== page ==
Hyosung GT650R – Supergood Supersport!

Adhish Alawani lays his hands on the Hyosung GT650R , one of the bestsellers in Australia and Europe, which is now on its way to India!

Photography: Sanjay Raikar

About two-and-a-half years ago, the litre-class bikes made their way into the country. That is when the rich enthusiasts got excited and started buying motorcycles with in-line fours displacing 1000cc. We, at BIKE India, have been talking about the impracticality of litre-class bikes in a country like India since then. We neither have the roads, nor the sense and ability to handle the power that goes in excess of 170PS. What, then, is it that we need and should have in our market? A middle-weight 600cc category bike that produces adequate power, which even a first-timer at multi-cylinder machines can tame and relish. Probably yes, and Hyosung decided to give it a serious thought. The result? The GT650R is on its way to India!

Last month, we got an opportunity to take the GT650R out on a daylong ride and, boy, were we impressed!

The GT comes powered with a 90-degree V-Twin motor that produces 80PS of peak power. But what really leaves a lasting impression is the awesome mid-range and top-end delivery. The powerplant revs freely all the way past 10,000 rpm. Though we did not get enough of a stretch to red line even the third gear, we were mighty impressed with the speedo reading 81 km/h in first gear and 135 km/h in second gear at red line. Going by these speeds and considering a six-speed box mated to the V-Twin, speeds in excess of 200 km/h seem to be easily achievable. The vee configuration also assures a good amount of torque, 67 Nm to be precise, that really kicks in at 7,250 rpm. Like a typical V-Twin, the GT650R delivers the right punch in the right fashion and delights you as you zip through crowded streets.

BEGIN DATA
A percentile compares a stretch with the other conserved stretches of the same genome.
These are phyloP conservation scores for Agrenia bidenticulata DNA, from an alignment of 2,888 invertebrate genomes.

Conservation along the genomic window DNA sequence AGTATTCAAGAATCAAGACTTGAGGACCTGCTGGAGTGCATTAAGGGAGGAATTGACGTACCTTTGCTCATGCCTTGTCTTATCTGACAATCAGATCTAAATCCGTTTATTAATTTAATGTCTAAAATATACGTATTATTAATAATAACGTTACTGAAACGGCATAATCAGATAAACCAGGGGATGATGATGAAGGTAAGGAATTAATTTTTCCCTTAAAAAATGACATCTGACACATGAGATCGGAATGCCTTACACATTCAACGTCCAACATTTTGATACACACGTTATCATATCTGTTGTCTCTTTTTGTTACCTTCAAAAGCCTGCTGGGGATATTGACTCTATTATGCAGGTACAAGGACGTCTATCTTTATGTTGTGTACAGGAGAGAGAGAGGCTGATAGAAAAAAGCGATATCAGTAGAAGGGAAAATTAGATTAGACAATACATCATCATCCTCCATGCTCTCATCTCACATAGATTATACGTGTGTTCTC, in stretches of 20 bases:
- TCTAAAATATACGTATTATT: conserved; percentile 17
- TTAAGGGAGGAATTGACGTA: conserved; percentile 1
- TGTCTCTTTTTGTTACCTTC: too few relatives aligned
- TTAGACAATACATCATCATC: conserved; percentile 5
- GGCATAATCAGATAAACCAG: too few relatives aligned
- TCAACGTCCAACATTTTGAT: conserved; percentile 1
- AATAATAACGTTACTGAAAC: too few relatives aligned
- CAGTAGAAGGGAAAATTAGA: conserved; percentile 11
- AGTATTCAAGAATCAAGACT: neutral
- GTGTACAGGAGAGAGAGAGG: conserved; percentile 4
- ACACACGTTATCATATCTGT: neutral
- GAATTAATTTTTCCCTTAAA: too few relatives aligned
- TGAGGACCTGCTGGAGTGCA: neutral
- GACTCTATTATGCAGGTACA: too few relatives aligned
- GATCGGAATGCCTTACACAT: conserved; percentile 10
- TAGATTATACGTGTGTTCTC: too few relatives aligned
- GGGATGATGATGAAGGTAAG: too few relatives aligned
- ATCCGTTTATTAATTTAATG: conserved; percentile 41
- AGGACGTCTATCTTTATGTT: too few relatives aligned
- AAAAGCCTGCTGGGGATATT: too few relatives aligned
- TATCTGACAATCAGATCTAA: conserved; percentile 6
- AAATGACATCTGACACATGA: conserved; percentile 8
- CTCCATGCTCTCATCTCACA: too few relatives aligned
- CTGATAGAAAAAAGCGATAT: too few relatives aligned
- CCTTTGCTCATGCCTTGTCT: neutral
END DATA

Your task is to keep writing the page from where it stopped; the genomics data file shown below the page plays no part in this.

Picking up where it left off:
For the 2010 model, Hyosung has handed over the carburettion duties to fuel injection on the GT650R. The power of the bike is manifested on the roads through Bridgestone Battlax BT56 160/60-ZR17 (rear) and 120/60-ZR17 (front). Not only does the Battlax rubber lend awesome grip on a dry surface, it holds its own on a wet one too (the erratic July rain allowed us to try out the tyres in both conditions). While the tyres succeed in instilling a lot of confidence around the corners, much credit also goes to the chassis and suspension. The trellis-type twin spar frame is nimble yet stable.

The fully adjustable front suspension and preload adjustable rear monoshock do their job brilliantly by giving adequate feedback to the rider. The whole package of the chassis, suspension and tyres aids the GT in superb handling and lets you push your limits around corners. The riding posture is also a major plus point of this bike. An agreeable combination of sufficiently aggressive and adequately relaxing postures makes the GT650R a bike that can be enjoyed on weekend rides through twisties as well as everyday rides within the city. The fairing is good enough and takes aerodynamics seriously to protect you from wind blast at high speeds.

Talking of fairing, the bike’s a styling that seems to be taken from various places and put together by the Korean manufacturer. The twin projectors stacked one above the other give the bike a feel of the MV Agusta F4. The two vents on either side of the headlight are a little out of proportion and non-functional. The short wheelbase, tall seat and meaty body lend a lot of aggression to the motorcycle. The tail lamp seems to have taken cues from the new Gixxer. The white backlit digital speedometer is accompanied by an analogue tachometer.

Overall, the bike carries the attitude of a proper supersport machine that is going to attract a lot of attention. (Well, I can say that for sure after the innumerable enquiries we got from all those who saw us ride the bike on the streets!) There are a couple of downsides that we noticed as well. The brakes have a little spongy feel. Probably, this particular machine that we were testing had it and needed a little bit of bleeding. Secondly, the fit and finish of the bike is not up to the mark that the international competitors have set.

There is one factor that finally forces us to ignore the downsides and that is the price of the GT650R. At approximately Rs 3.75-4 lakh (ex-showroom), the Hyosung is a steal. You get adequate power, awesome handling, styling to attract every other girl on the street and the attitude of a middleweight supersport machine at a price that is not prohibitive. Expect the bike to hit the market some time before Diwali. Until then, flip over to the Hyosung ST7, a feast for the cruiser fans!


Bike India Team – who has written posts on Bike India.

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